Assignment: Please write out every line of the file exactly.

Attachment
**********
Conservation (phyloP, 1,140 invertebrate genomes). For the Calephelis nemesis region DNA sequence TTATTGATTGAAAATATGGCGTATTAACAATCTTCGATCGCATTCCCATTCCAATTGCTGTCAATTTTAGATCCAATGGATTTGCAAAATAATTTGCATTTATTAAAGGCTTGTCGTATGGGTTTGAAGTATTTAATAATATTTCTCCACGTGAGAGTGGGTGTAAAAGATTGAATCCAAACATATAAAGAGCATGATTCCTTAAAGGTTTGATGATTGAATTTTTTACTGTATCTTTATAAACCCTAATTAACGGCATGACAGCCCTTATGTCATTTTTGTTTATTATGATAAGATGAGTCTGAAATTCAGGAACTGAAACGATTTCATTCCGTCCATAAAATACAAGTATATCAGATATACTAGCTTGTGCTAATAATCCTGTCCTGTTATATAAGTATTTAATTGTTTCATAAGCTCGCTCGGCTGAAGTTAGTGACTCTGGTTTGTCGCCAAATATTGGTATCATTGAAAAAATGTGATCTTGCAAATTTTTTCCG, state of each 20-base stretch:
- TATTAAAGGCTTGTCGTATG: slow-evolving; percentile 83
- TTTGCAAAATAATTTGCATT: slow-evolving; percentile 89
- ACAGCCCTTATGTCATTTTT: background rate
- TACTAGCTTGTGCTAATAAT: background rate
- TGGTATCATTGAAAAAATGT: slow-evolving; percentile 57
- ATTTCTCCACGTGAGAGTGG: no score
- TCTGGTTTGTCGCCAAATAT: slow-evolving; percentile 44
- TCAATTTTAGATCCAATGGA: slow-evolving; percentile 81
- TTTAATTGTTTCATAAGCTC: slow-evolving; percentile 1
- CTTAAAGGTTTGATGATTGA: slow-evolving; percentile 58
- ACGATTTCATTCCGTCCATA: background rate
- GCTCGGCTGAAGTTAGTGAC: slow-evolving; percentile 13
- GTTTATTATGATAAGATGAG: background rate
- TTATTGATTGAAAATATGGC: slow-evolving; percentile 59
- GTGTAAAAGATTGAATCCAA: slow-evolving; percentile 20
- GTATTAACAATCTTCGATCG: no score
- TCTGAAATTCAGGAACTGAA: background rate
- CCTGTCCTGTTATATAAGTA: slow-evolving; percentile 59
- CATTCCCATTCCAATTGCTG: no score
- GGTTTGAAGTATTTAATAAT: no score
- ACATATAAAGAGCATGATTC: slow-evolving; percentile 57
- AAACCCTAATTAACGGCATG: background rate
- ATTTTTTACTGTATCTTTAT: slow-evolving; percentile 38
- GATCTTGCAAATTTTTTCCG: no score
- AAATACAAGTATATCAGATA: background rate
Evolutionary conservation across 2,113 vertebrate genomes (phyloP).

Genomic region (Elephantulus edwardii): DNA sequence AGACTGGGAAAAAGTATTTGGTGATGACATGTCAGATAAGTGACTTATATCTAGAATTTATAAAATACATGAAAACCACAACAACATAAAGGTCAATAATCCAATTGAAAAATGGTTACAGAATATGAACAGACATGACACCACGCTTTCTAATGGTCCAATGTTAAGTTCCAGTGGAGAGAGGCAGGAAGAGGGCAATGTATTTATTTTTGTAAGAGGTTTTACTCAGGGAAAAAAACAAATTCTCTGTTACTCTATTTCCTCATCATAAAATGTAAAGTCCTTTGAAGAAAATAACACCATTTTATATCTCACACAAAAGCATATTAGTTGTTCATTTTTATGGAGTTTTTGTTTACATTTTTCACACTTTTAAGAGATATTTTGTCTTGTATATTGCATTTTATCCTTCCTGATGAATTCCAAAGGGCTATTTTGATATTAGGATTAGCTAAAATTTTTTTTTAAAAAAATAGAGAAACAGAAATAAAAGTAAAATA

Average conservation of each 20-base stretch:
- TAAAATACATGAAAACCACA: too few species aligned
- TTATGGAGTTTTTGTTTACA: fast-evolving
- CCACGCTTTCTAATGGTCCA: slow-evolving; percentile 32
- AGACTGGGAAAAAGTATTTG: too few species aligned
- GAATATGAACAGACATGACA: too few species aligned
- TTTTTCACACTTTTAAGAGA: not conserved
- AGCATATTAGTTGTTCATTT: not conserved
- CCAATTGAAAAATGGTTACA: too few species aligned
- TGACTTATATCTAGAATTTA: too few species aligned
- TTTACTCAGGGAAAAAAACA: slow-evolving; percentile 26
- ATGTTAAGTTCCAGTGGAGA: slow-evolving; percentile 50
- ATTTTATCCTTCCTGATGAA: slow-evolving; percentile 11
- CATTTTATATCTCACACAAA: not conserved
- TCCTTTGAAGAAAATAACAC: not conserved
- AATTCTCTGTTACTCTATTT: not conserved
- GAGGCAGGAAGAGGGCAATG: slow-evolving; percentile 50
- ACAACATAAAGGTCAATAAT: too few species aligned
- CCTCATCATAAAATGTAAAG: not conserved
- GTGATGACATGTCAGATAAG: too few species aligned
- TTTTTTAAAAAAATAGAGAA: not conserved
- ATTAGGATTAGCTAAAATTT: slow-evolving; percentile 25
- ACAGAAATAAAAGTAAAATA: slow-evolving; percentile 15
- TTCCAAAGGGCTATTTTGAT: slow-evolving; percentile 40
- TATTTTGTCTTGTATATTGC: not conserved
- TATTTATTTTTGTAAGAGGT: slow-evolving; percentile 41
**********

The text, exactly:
Conservation (phyloP, 1,140 invertebrate genomes). For the Calephelis nemesis region DNA sequence TTATTGATTGAAAATATGGCGTATTAACAATCTTCGATCGCATTCCCATTCCAATTGCTGTCAATTTTAGATCCAATGGATTTGCAAAATAATTTGCATTTATTAAAGGCTTGTCGTATGGGTTTGAAGTATTTAATAATATTTCTCCACGTGAGAGTGGGTGTAAAAGATTGAATCCAAACATATAAAGAGCATGATTCCTTAAAGGTTTGATGATTGAATTTTTTACTGTATCTTTATAAACCCTAATTAACGGCATGACAGCCCTTATGTCATTTTTGTTTATTATGATAAGATGAGTCTGAAATTCAGGAACTGAAACGATTTCATTCCGTCCATAAAATACAAGTATATCAGATATACTAGCTTGTGCTAATAATCCTGTCCTGTTATATAAGTATTTAATTGTTTCATAAGCTCGCTCGGCTGAAGTTAGTGACTCTGGTTTGTCGCCAAATATTGGTATCATTGAAAAAATGTGATCTTGCAAATTTTTTCCG, state of each 20-base stretch:
- TATTAAAGGCTTGTCGTATG: slow-evolving; percentile 83
- TTTGCAAAATAATTTGCATT: slow-evolving; percentile 89
- ACAGCCCTTATGTCATTTTT: background rate
- TACTAGCTTGTGCTAATAAT: background rate
- TGGTATCATTGAAAAAATGT: slow-evolving; percentile 57
- ATTTCTCCACGTGAGAGTGG: no score
- TCTGGTTTGTCGCCAAATAT: slow-evolving; percentile 44
- TCAATTTTAGATCCAATGGA: slow-evolving; percentile 81
- TTTAATTGTTTCATAAGCTC: slow-evolving; percentile 1
- CTTAAAGGTTTGATGATTGA: slow-evolving; percentile 58
- ACGATTTCATTCCGTCCATA: background rate
- GCTCGGCTGAAGTTAGTGAC: slow-evolving; percentile 13
- GTTTATTATGATAAGATGAG: background rate
- TTATTGATTGAAAATATGGC: slow-evolving; percentile 59
- GTGTAAAAGATTGAATCCAA: slow-evolving; percentile 20
- GTATTAACAATCTTCGATCG: no score
- TCTGAAATTCAGGAACTGAA: background rate
- CCTGTCCTGTTATATAAGTA: slow-evolving; percentile 59
- CATTCCCATTCCAATTGCTG: no score
- GGTTTGAAGTATTTAATAAT: no score
- ACATATAAAGAGCATGATTC: slow-evolving; percentile 57
- AAACCCTAATTAACGGCATG: background rate
- ATTTTTTACTGTATCTTTAT: slow-evolving; percentile 38
- GATCTTGCAAATTTTTTCCG: no score
- AAATACAAGTATATCAGATA: background rate
Evolutionary conservation across 2,113 vertebrate genomes (phyloP).

Genomic region (Elephantulus edwardii): DNA sequence AGACTGGGAAAAAGTATTTGGTGATGACATGTCAGATAAGTGACTTATATCTAGAATTTATAAAATACATGAAAACCACAACAACATAAAGGTCAATAATCCAATTGAAAAATGGTTACAGAATATGAACAGACATGACACCACGCTTTCTAATGGTCCAATGTTAAGTTCCAGTGGAGAGAGGCAGGAAGAGGGCAATGTATTTATTTTTGTAAGAGGTTTTACTCAGGGAAAAAAACAAATTCTCTGTTACTCTATTTCCTCATCATAAAATGTAAAGTCCTTTGAAGAAAATAACACCATTTTATATCTCACACAAAAGCATATTAGTTGTTCATTTTTATGGAGTTTTTGTTTACATTTTTCACACTTTTAAGAGATATTTTGTCTTGTATATTGCATTTTATCCTTCCTGATGAATTCCAAAGGGCTATTTTGATATTAGGATTAGCTAAAATTTTTTTTTAAAAAAATAGAGAAACAGAAATAAAAGTAAAATA

Average conservation of each 20-base stretch:
- TAAAATACATGAAAACCACA: too few species aligned
- TTATGGAGTTTTTGTTTACA: fast-evolving
- CCACGCTTTCTAATGGTCCA: slow-evolving; percentile 32
- AGACTGGGAAAAAGTATTTG: too few species aligned
- GAATATGAACAGACATGACA: too few species aligned
- TTTTTCACACTTTTAAGAGA: not conserved
- AGCATATTAGTTGTTCATTT: not conserved
- CCAATTGAAAAATGGTTACA: too few species aligned
- TGACTTATATCTAGAATTTA: too few species aligned
- TTTACTCAGGGAAAAAAACA: slow-evolving; percentile 26
- ATGTTAAGTTCCAGTGGAGA: slow-evolving; percentile 50
- ATTTTATCCTTCCTGATGAA: slow-evolving; percentile 11
- CATTTTATATCTCACACAAA: not conserved
- TCCTTTGAAGAAAATAACAC: not conserved
- AATTCTCTGTTACTCTATTT: not conserved
- GAGGCAGGAAGAGGGCAATG: slow-evolving; percentile 50
- ACAACATAAAGGTCAATAAT: too few species aligned
- CCTCATCATAAAATGTAAAG: not conserved
- GTGATGACATGTCAGATAAG: too few species aligned
- TTTTTTAAAAAAATAGAGAA: not conserved
- ATTAGGATTAGCTAAAATTT: slow-evolving; percentile 25
- ACAGAAATAAAAGTAAAATA: slow-evolving; percentile 15
- TTCCAAAGGGCTATTTTGAT: slow-evolving; percentile 40
- TATTTTGTCTTGTATATTGC: not conserved
- TATTTATTTTTGTAAGAGGT: slow-evolving; percentile 41